Senators Consider Censure As Trump Impeachment Conviction Looks Unlikely %E2%80%93 As It Happened


Kentucky Republican joins 'Fox News Primetime' to discuss his objection to the 'unconstitutional' Trump impeachment.

Senate Majority Leader Chuck Schumer insists a Trump impeachment trial will still take place -- despite Tuesday's vote in the Senate showing that the chamber is far short of the 67 votes needed to convict the former president. 

"I would simply say to all of my colleagues, make no mistake, there will be a trial," the top Democrat in the chamber emphasized Wednesday in a speech on the Senate floor. "The evidence against the former president will be presented in living color for the nation and every one of us to see once again and no one will be able to avert their gaze from what Mr. Trump said and did and the consequences of his actions."


But with only five Republicans joining all 50 Democrats in the Senate on Tuesday in rejecting a push by GOP Sen. Rand Paul of Kentucky to declare the trial unconstitutional, it’s becoming increasingly clear that Trump’s second impeachment trial will likely end in acquittal.

And that’s spurring two moderate senators – Democrat Sen. Tim Kaine of Virginia and Republican Sen. Susan Collins of Maine, who was one of the five GOP lawmakers to say the trial’s constitutional – to pitch to their colleagues in the chamber an option to censure Trump.

Sen. Susan Collins, R-Maine, speaks during a confirmation hearing for President-elect Joe Biden’s pick for national intelligence director Avril Haines before the Senate intelligence committee on Tuesday, Jan. 19, 2021, in Washington. (Melina Mara/The Washington Post via AP, Pool)

"I think it's pretty obvious from the vote today that it is extraordinarily unlikely that the president will be convicted. Just do the math," Collins said on Tuesday evening.

Kaine told reporters on Wednesday that censure could be an alternative to holding a trial that would divert precious Senate time from confirming President Biden’s Cabinet nominees and passing coronavirus pandemic vaccination funding and relief aid.


"I have been talking with a number of my colleagues, a handful, for a couple of weeks about the likelihood that we would fall short on impeachment. And by doing that, not only will we fall short but we would use time for something that we could be using for COVID relief, which I think is just so dire right now," Kaine said.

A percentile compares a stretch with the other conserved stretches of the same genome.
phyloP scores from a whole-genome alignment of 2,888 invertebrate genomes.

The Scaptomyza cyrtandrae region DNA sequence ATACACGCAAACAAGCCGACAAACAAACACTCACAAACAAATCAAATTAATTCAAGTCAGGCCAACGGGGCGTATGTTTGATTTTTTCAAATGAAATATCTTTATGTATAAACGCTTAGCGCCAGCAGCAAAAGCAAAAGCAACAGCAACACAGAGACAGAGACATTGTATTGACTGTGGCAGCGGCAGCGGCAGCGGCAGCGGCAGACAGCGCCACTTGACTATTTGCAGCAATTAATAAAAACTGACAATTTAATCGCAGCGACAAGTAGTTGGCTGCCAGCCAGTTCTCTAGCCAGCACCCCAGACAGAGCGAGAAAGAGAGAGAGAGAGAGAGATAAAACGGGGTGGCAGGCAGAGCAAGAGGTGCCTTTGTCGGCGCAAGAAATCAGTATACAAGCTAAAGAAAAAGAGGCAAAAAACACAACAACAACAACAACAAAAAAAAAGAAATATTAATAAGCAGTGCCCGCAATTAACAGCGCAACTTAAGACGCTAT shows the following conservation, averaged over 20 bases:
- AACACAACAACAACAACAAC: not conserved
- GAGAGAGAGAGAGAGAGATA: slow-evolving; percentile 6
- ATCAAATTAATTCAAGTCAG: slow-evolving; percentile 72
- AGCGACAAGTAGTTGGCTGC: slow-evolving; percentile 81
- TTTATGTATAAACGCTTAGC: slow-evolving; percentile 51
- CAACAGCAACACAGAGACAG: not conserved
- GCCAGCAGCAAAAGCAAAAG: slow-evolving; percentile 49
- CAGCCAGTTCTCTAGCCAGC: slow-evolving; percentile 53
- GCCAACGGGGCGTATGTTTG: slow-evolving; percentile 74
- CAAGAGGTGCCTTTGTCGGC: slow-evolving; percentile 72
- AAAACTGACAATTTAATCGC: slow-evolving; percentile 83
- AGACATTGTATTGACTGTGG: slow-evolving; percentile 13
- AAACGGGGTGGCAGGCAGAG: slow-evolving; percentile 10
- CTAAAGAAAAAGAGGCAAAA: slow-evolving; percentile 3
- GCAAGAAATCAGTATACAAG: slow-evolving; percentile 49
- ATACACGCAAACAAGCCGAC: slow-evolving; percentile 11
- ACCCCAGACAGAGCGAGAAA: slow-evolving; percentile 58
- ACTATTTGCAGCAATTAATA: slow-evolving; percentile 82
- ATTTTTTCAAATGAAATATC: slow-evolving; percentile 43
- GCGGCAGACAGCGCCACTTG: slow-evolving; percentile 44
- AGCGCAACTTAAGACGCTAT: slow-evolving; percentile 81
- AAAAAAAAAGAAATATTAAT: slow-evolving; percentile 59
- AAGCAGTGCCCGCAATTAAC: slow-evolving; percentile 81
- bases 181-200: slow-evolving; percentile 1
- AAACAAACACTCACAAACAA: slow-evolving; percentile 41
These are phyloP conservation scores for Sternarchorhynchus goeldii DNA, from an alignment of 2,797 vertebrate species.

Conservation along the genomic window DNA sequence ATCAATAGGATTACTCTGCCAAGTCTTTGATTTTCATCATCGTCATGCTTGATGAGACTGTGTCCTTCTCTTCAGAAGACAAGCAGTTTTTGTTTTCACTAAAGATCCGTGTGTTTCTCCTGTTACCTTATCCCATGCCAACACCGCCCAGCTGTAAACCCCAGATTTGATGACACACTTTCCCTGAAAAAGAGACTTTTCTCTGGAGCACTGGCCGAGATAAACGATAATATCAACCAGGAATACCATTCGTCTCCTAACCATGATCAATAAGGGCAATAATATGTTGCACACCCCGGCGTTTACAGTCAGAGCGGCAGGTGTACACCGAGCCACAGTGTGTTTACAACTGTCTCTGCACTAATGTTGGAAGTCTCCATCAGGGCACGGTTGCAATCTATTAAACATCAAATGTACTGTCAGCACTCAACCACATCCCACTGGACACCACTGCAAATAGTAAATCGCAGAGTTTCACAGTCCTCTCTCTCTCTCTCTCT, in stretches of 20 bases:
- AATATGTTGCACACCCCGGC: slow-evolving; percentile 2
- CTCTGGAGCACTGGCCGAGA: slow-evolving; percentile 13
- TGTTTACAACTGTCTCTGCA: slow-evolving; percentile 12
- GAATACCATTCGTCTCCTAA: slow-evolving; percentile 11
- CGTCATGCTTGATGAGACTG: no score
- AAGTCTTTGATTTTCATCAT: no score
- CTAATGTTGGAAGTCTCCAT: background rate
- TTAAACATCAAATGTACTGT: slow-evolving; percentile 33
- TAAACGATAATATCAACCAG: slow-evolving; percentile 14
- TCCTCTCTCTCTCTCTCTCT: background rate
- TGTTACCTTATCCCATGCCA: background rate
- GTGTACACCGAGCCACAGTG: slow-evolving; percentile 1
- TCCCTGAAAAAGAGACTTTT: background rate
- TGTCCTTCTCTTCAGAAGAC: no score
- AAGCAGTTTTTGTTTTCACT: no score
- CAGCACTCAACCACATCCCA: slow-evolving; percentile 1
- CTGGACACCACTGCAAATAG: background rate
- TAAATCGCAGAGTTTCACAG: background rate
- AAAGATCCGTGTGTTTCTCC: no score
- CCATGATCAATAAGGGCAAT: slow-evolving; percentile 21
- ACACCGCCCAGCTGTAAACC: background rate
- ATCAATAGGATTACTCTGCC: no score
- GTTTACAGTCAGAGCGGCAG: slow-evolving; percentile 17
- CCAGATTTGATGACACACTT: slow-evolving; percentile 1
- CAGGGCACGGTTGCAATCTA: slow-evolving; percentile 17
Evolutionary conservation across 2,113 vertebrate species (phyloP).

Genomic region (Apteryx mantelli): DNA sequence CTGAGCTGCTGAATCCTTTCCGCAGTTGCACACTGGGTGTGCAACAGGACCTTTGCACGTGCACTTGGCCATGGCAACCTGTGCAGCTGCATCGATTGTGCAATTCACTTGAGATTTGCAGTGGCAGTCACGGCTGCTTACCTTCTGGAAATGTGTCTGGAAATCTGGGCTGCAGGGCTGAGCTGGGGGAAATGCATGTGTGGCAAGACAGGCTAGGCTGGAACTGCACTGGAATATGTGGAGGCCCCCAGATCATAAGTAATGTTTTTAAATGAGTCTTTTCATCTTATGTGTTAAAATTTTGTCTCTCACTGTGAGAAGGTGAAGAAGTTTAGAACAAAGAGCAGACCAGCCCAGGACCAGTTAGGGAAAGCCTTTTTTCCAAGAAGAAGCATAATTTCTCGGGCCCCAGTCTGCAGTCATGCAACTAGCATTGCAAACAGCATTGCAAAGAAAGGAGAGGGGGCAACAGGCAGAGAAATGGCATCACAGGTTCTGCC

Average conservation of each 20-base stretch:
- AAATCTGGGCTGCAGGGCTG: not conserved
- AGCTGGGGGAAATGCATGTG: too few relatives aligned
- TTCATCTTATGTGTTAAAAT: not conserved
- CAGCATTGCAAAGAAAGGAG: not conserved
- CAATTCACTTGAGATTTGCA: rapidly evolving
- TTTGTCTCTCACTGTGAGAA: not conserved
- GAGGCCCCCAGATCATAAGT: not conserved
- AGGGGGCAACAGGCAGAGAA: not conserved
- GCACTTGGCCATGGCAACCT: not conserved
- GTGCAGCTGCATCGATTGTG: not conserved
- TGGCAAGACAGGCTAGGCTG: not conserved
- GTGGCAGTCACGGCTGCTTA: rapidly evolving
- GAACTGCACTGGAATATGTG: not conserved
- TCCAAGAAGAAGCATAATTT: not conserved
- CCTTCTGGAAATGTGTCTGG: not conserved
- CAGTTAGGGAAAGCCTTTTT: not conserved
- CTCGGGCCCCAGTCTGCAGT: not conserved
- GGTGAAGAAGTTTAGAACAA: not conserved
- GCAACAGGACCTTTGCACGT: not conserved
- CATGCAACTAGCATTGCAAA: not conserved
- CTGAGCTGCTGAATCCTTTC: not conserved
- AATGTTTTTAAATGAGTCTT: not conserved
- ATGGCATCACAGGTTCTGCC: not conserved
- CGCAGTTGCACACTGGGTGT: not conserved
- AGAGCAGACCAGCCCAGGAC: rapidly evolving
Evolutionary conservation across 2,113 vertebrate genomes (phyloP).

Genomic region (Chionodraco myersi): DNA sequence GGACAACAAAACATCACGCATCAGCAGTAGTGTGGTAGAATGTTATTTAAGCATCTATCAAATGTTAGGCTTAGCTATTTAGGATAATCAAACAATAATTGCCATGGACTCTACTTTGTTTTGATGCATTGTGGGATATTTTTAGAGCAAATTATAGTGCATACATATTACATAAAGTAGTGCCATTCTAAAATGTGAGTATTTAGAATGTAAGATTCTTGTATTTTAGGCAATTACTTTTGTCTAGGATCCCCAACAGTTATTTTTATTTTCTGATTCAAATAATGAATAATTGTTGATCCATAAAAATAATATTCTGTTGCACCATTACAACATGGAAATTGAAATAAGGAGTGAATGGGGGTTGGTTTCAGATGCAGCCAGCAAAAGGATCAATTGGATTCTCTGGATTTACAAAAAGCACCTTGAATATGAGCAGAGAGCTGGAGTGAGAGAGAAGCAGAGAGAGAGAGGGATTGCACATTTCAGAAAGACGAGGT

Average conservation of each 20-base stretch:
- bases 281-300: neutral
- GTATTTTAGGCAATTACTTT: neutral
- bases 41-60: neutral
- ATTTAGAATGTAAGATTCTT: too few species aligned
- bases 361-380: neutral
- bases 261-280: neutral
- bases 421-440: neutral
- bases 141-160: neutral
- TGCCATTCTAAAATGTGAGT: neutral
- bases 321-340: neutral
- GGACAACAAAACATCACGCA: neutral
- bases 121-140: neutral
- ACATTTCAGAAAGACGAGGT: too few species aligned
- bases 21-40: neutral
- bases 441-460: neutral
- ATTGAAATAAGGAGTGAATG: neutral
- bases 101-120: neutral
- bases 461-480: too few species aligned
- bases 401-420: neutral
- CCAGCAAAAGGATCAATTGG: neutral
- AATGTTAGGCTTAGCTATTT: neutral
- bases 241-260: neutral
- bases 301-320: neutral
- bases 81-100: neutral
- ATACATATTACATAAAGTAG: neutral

Sen. Tim Kaine, D-Va., questions United States Ambassador to the United Nations nominee Linda Thomas-Greenfield during for her confirmation hearing before the Senate Foreign Relations Committee on Capitol Hill, Wednesday, Jan. 27, 2021, in Washington. (Michael Reynolds/Pool via AP)

"To do a trial knowing you'll get 55 votes at the max seems to me to be not the right prioritization of our time," Kaine added. "Obviously we do a trial, maybe we can do it fast but my top priority is COVID relief and getting the Biden cabinet approved."

Collins said on Wednesday that "it seems to me that there is some value in looking at an alternative to proceeding with the trial…I realize the two leaders have already locked in a schedule. But it seems to me there is benefit in looking at an alternative that might be able to garner bipartisan support. I don't know whether it would or not."

The censure proposal being floated by Kaine and Collins was first reported Tuesday night by Axios.

Unlike an impeachment conviction, a censure resolution would only need the support of 60 Senators to overcome the threat of a filibuster and reach a final floor vote.  That means 10 Republicans would need to join the chamber’s Democrats in supporting the measure.

"I think there is a need for some accountability and some consequences and I think many Republicans, if you look at the words they've used about what happened on Jan. 6 and the President's role in it, they've essentially stated that," Kaine said. "So if we could do something like this and have it be bipartisan and thereby potentially avoid the trial, I think that would be beneficial but we're not there yet."

Lawmakers have been discussing options besides or in addition to impeachment since the storming of the Capitol, which came soon after the then-President Trump urged a large crowd of supporters he addressed at a rally near the White House to march to the Capitol and show strength in protesting the certification of an election he’s repeatedly and falsely claimed was "rigged."

A mob subsequently attacked the Capitol, where former Vice President Mike Pence and members of Congress were certifying Joe Biden’s Electoral College victory over Trump. The storming of the building resulted in the deaths of five people, including a Capitol Police officer, and widespread vandalism of the building.


House Republicans earlier this month introduced a censure resolution condemning Trump "for trying to unlawfully overturn the 2020 presidential election and violating his oath of office." But the Democratic majority in the House rejected the resolution, saying it didn’t go far enough in holding Trump accountable. The House then voted 232-197 on Jan. 13 to impeach the president. Ten Republicans joined all 222 Democrats in voting to impeach Trump.

Besides floating a censure resolution, Kaine is also part of a group of Democrats in the Senate considering using the 14th Amendment to the Constitution to bar Trump from holding office again. Such a resolution would also need 60 votes clear any filibuster hurdle and reach a final vote.

Fox News' Jason Donner contributed to this story

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